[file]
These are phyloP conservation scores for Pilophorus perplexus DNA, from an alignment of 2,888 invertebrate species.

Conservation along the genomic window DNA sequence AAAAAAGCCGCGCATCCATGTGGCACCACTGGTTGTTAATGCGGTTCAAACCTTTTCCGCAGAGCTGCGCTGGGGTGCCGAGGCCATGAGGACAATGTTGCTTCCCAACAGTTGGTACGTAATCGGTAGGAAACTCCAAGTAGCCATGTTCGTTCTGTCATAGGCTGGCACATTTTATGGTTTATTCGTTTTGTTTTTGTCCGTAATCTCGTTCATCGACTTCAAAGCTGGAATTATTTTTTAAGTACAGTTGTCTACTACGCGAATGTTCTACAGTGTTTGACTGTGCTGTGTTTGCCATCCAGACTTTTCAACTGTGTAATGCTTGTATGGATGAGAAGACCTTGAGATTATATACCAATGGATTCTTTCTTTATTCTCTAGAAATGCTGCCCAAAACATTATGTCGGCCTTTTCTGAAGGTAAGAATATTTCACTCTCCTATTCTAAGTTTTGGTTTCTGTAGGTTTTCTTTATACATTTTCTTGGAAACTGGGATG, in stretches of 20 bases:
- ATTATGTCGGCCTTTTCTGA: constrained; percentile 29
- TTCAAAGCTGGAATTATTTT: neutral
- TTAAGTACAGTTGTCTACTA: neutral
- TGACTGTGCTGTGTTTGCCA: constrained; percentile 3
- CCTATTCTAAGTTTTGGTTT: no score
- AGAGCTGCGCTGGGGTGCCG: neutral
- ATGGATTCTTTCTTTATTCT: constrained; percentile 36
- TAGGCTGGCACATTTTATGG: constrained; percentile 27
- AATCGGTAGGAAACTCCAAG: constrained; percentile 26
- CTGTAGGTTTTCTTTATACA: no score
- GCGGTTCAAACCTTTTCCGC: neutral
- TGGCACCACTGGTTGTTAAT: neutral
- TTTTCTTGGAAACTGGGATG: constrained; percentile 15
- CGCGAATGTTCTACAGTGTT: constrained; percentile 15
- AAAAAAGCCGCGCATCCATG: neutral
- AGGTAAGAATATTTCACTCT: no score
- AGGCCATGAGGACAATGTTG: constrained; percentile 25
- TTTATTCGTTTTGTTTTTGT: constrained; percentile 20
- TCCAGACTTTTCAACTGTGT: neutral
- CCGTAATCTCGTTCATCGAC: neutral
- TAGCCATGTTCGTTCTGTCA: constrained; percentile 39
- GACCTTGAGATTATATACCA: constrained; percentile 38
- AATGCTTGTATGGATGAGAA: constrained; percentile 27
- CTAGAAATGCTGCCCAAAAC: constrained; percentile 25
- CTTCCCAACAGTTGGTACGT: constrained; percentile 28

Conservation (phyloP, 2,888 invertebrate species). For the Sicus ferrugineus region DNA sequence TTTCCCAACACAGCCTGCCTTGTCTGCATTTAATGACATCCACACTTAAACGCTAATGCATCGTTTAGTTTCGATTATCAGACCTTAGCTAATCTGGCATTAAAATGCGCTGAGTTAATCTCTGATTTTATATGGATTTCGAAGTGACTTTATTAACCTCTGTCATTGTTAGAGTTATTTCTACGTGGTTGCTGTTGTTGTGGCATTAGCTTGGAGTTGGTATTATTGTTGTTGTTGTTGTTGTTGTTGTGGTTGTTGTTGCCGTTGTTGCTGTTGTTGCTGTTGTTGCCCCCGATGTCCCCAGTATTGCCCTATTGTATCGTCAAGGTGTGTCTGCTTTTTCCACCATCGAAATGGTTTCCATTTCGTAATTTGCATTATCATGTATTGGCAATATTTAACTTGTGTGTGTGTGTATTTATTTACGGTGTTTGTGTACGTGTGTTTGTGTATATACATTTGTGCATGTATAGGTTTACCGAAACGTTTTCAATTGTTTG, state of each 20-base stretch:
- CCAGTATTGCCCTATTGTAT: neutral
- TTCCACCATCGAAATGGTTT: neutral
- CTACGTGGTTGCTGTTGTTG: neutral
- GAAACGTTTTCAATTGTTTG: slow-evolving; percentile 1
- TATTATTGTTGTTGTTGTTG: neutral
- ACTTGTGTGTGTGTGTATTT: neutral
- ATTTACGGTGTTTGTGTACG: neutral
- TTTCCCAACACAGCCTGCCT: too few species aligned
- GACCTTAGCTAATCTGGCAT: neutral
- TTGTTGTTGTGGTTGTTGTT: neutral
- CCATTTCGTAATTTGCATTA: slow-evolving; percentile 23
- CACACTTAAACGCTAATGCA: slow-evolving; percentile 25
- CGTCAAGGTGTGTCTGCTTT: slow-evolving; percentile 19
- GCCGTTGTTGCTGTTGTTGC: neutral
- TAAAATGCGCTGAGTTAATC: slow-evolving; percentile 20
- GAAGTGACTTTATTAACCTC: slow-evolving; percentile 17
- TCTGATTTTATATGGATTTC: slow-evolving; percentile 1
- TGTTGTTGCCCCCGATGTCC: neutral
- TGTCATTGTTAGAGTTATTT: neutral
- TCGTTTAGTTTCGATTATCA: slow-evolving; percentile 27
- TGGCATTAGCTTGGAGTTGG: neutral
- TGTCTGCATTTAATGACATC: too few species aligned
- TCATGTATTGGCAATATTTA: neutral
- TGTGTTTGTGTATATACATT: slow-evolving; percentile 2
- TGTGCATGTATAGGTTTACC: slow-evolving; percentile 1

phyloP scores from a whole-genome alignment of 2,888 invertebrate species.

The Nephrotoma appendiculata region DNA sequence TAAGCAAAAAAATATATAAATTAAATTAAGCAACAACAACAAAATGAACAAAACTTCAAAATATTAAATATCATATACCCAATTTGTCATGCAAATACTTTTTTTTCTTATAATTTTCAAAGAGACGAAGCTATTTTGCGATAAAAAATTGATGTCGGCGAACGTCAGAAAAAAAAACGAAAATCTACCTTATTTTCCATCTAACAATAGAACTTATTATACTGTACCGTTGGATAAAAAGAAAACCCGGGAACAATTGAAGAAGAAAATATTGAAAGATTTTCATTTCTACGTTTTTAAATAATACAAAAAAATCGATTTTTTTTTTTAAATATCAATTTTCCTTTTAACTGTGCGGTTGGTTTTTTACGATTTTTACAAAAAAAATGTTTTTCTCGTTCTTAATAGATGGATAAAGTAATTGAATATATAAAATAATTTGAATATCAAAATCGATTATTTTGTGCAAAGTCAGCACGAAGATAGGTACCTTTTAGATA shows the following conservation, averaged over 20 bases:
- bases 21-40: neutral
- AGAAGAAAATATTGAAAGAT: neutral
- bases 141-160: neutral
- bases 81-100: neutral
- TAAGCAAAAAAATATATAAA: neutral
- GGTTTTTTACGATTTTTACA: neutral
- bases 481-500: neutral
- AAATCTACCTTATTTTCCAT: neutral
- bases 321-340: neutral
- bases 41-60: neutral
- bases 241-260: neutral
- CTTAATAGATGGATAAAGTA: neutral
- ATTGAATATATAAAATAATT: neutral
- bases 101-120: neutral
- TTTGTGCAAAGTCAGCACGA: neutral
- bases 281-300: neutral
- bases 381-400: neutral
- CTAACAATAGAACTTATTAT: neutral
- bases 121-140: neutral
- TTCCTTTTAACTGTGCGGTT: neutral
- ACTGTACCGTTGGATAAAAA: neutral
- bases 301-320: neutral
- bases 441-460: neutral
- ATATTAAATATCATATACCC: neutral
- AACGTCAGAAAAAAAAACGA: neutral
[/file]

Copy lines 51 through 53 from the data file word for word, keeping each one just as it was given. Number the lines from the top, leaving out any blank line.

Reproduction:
- TCATGTATTGGCAATATTTA: neutral
- TGTGTTTGTGTATATACATT: slow-evolving; percentile 2
- TGTGCATGTATAGGTTTACC: slow-evolving; percentile 1